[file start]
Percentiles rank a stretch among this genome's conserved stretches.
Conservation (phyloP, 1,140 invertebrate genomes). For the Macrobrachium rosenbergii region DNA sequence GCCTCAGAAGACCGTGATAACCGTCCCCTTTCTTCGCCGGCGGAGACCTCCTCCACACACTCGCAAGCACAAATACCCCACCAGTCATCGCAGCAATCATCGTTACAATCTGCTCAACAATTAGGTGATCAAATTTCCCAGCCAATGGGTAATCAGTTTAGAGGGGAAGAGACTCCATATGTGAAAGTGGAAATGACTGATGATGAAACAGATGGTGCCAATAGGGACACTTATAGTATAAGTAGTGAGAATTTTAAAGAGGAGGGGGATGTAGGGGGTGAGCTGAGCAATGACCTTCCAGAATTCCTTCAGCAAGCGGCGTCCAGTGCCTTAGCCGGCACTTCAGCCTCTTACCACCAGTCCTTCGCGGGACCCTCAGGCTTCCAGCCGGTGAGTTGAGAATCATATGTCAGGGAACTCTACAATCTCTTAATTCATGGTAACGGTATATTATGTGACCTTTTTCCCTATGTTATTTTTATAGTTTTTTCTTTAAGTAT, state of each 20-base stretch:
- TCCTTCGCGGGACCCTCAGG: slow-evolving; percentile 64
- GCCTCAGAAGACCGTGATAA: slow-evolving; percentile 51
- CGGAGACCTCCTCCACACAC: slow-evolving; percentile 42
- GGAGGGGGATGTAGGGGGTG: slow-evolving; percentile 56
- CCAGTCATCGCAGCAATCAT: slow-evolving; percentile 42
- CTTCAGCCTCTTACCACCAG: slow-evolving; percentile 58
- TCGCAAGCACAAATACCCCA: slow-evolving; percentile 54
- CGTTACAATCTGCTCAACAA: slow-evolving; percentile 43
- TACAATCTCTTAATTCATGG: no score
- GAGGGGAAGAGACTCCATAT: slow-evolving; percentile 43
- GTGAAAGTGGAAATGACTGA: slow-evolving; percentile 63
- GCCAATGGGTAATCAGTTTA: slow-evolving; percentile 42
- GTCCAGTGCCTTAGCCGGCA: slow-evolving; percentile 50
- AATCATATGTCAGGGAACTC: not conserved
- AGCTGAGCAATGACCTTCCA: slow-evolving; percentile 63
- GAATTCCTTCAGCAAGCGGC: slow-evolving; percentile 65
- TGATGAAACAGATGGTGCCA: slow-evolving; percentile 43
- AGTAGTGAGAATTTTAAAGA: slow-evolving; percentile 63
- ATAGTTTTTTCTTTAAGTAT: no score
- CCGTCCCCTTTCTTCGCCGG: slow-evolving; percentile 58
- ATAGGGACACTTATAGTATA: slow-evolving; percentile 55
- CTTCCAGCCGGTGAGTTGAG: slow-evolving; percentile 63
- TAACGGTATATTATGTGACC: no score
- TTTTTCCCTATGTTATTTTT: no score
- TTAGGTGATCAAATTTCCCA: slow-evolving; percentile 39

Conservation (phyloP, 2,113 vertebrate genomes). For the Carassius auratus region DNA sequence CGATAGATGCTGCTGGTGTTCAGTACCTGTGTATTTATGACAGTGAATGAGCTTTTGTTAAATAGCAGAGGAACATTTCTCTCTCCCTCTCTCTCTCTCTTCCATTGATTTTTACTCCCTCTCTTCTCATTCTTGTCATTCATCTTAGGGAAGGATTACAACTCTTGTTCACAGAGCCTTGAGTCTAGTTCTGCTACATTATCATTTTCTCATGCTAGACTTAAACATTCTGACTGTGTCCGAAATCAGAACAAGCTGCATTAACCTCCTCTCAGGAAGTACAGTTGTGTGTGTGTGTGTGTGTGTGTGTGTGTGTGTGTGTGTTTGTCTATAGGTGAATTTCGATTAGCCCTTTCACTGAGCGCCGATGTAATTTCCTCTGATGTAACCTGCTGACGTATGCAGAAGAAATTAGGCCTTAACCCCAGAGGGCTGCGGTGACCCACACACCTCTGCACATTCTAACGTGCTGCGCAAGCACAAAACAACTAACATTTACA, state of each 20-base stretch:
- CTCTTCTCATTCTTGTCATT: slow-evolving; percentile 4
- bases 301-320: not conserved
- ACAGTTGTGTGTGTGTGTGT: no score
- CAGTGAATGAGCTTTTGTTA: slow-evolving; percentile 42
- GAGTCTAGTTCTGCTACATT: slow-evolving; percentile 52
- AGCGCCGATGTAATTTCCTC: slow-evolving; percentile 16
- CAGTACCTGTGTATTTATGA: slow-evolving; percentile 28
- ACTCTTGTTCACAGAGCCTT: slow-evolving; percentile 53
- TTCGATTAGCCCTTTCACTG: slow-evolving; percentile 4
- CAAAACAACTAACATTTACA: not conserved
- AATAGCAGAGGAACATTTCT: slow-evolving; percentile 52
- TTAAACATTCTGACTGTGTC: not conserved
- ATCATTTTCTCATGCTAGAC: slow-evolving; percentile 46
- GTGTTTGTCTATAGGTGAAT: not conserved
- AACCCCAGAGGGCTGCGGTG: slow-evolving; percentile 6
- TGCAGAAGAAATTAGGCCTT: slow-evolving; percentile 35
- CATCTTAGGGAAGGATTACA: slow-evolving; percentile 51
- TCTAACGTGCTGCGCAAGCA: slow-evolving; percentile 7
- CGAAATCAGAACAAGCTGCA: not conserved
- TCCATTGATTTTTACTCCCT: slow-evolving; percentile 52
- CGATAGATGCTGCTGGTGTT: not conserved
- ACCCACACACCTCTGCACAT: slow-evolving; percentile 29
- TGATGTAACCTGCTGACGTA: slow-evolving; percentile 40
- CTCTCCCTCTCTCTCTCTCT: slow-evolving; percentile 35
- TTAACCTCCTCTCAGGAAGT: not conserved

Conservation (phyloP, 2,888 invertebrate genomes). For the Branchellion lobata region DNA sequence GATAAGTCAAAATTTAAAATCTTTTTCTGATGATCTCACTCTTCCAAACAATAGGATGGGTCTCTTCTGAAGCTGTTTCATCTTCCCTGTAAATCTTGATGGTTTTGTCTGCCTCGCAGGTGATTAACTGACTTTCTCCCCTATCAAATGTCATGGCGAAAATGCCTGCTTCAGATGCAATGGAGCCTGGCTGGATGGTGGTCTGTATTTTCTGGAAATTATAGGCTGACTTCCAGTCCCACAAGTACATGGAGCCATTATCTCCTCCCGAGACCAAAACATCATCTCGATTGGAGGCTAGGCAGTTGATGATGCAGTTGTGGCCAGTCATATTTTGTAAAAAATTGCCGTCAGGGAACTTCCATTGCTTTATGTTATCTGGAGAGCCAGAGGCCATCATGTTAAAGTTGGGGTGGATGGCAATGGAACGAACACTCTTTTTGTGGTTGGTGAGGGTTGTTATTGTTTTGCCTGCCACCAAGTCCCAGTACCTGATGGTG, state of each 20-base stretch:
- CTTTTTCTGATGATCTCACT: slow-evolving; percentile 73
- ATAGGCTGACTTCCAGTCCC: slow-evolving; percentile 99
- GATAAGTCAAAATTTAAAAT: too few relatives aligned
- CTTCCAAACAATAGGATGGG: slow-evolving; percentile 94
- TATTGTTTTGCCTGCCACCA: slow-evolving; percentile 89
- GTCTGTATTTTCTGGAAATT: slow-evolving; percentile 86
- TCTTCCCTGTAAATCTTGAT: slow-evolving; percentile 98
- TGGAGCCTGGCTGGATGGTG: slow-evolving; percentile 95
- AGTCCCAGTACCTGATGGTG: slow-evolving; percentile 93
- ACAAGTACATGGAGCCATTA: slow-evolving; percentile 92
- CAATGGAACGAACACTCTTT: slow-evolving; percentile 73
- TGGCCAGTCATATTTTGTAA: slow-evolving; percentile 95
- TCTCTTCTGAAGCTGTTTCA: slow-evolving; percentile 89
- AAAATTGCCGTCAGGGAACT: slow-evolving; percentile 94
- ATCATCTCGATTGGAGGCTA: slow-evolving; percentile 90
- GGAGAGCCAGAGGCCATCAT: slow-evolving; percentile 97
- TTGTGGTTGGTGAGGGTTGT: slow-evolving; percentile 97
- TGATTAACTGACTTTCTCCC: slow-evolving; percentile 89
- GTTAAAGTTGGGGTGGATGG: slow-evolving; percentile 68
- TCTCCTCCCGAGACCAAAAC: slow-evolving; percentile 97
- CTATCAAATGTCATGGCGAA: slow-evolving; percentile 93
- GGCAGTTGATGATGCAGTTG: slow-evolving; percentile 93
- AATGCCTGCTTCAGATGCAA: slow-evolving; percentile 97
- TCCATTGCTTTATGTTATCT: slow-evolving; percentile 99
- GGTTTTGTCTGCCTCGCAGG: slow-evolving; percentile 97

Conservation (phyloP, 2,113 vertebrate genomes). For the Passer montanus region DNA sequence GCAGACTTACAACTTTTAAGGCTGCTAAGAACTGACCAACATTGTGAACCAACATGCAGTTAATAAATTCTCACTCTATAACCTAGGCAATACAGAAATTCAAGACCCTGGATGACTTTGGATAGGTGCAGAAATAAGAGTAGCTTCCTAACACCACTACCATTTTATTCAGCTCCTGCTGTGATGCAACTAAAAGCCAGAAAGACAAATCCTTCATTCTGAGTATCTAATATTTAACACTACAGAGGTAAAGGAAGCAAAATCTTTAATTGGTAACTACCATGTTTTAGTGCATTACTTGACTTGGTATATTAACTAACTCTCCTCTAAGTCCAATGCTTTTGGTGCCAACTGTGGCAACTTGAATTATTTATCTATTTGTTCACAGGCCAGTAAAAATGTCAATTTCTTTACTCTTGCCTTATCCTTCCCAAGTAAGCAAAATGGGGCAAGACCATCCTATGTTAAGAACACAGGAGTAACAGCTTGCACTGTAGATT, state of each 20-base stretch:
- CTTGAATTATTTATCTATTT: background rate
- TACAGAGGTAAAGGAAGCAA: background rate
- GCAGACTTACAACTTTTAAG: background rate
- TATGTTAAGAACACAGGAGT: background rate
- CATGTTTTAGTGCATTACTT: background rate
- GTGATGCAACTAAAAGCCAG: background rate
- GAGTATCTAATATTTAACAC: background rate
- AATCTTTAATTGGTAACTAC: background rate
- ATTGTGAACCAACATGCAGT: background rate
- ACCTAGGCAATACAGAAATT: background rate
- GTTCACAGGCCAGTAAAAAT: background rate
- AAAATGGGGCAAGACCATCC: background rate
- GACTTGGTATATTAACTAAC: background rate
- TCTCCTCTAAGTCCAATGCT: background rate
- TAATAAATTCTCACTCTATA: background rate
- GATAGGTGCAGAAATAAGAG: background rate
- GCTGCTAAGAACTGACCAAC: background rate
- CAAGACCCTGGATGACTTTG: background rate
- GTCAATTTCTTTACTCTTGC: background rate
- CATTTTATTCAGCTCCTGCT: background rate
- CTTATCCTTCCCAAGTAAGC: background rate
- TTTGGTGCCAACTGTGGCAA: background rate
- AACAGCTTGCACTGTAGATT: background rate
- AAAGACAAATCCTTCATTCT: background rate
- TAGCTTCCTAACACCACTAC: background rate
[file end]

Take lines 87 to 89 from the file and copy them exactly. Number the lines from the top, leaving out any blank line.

- GAGTATCTAATATTTAACAC: background rate
- AATCTTTAATTGGTAACTAC: background rate
- ATTGTGAACCAACATGCAGT: background rate